function my_extend_on_courselist($data,$attr) {
   * note; $data may be populated by another filter ... so in this case, you'd want to json_parse() it; and then modify the parsed data, then convert it to json and return it 

   * Typically, we only want this filter to run on a specific template type.   So first, we'll check for the template name,
   * and exit out if we don't find it.

  $bright = Bright\Wordpress::getInstance();
  $a_template = Bright\extractFromArray($attr,'template','');
  if ($a_template == "bright_results_matrix") {
    return '{somejson: {}}'; /* only works for a single filter */
  } else 
  /* these aren't the droids we are looking for */
    return $data;

Any JSON you return will be evaulated and placed in the custom context variable passed to the Bright template when it renders.



returns the results of wp_get_current_user(). You can override this to change the user Bright is authenticated against. For example:

 * use a shadow user if no one is logged in.   Can be useful to render a bright template on publicly accessible pages.
 * Use w/ caution.

function change_bright_user($user) {
  if (empty($user->ID))
    $user = get_user_by('email','');
  return $user;


Normally, a call to $bright->isUserLoggedIn() will return true only if a user is logged in, and generally Bright won't render unless this function is returning true.

Via this filter; Bright can be configured to run even if no user is logged in. For example:

function set_anon_access($loggedIn) {
  return true;


Generally used in combination with bright_get_wp_current_user.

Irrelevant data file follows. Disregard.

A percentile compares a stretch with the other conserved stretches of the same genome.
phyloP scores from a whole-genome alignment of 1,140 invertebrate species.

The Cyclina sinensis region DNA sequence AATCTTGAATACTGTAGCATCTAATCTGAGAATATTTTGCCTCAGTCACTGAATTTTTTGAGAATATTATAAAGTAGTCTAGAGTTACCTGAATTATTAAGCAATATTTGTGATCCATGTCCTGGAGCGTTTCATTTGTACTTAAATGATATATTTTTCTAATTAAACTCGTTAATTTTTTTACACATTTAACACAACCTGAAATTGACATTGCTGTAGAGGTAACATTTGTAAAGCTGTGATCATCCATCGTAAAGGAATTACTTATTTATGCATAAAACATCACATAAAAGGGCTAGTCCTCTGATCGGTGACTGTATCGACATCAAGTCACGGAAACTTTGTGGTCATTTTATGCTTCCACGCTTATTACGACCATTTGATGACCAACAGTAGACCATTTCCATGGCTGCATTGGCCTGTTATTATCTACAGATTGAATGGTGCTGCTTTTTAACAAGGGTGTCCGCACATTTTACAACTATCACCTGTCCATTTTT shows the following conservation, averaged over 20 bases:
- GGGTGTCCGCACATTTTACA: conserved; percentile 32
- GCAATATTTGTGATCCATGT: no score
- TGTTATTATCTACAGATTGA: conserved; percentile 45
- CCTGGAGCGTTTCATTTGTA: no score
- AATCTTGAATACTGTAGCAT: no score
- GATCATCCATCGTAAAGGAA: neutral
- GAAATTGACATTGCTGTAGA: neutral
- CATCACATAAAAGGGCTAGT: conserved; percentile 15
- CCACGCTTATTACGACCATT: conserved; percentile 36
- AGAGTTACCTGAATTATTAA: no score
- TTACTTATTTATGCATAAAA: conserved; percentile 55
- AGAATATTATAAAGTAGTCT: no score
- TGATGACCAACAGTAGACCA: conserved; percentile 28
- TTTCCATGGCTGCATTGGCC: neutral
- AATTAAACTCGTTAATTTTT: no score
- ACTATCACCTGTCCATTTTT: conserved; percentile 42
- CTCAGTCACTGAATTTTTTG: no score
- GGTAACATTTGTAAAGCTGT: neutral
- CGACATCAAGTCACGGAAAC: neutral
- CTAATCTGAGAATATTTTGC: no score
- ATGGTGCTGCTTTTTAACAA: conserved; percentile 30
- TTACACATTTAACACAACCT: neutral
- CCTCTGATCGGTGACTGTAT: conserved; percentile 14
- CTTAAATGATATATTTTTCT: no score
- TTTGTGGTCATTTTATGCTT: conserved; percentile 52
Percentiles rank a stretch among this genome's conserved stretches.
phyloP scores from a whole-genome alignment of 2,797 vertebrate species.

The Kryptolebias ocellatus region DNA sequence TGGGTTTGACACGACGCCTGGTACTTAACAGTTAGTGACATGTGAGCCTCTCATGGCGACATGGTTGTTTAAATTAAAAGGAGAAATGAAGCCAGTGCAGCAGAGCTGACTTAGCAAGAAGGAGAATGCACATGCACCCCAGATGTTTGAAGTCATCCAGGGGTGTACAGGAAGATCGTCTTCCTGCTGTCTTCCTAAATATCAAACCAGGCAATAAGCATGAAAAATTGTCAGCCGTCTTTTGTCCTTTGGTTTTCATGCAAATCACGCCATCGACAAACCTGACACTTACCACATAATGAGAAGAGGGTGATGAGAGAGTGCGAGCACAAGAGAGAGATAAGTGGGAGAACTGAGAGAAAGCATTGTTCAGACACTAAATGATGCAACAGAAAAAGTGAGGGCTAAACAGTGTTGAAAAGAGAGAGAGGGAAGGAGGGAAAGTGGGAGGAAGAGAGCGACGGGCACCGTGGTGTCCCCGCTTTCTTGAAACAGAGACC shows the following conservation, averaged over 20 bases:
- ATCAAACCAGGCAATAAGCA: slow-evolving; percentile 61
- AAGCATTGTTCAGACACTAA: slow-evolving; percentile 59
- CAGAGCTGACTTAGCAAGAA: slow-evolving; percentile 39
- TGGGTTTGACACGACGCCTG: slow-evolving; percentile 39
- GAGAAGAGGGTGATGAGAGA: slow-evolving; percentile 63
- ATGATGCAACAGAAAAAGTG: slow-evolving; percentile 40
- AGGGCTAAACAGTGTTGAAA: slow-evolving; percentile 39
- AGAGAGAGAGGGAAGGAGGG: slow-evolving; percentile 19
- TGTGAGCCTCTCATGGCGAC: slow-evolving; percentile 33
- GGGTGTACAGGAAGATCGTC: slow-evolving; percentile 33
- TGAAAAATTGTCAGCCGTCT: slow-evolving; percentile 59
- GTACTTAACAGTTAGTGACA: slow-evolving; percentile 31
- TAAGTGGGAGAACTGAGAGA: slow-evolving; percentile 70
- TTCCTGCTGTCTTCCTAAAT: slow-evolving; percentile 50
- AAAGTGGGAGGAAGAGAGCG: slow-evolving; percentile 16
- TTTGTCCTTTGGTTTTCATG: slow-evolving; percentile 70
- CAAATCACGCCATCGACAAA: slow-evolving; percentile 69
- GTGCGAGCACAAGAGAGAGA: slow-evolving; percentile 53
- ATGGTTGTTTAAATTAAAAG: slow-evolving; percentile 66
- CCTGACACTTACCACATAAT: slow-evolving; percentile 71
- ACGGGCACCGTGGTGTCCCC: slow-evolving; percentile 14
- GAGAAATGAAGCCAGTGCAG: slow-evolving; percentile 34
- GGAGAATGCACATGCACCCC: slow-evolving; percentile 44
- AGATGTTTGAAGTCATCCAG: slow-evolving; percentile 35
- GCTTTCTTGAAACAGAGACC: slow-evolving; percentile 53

When generated message that say things like please login, bright uses this filter to derive the login URL. The default is:


When a bright template is attempted to be rendered on page visible to an anonymous [non logged-in user] user, bright will generate a message along the lines of:

please login or register to view this content

With a link to the login page [see also the bright_login_url filter to modify this URL]. To modify this message, use the bright_please_login filter.

To remove completely

add_filter('bright_please_login', function($msg) {
  return '<div class=bright_not_logged_in></div>';

In a Shop

add_filter('bright_please_login', function($msg) {
  return '<div class=bright_not_logged_in>This course will become available after purchase.</div>';

When generating some error messages, the error message may include an email for If you want to direct support to another email address, you can replace the support email with this filter.

Bright uses the following logic to fetch template text:

  1. the Bright class $embedderTemplates variable.
  2. the deprecated $bright_embedder_templates variable [this will be remove in Bright 9.0].
  3. the API is queried to see if the template is stored there.

Prior to checking the API, the bright_templates filter is passed a merged array of the templates derived by step 1 and 2 above. This lets a plugin developer create a template on the fly, and define it.

Here's the relevant code from the Bright Base class:

$templates = array_merge($bright_embedder_templates,$this->embedderTemplates);

$bright_embedder_templates = $this->extensionPoint('filter','bright_templates',$templates);

Use this filter to modify what Bright will use as a display name for the user.

This can be useful in either anonymizing the user or modifying how their name appears in the
certificate, for example.

/* when using buddyboss, display name is no longer first name, last name */
function my_fix_display_name($display_name,\WP_USER $user,\Bright\WordPress $bright) {
  $userdata = get_userdata($user->ID);
  if (!empty($userdata))
    return "{$userdata->first_name} {$userdata->last_name}";
  return $display_name;

add_filter('bright_user_display_name', 'my_fix_display_name',10,3);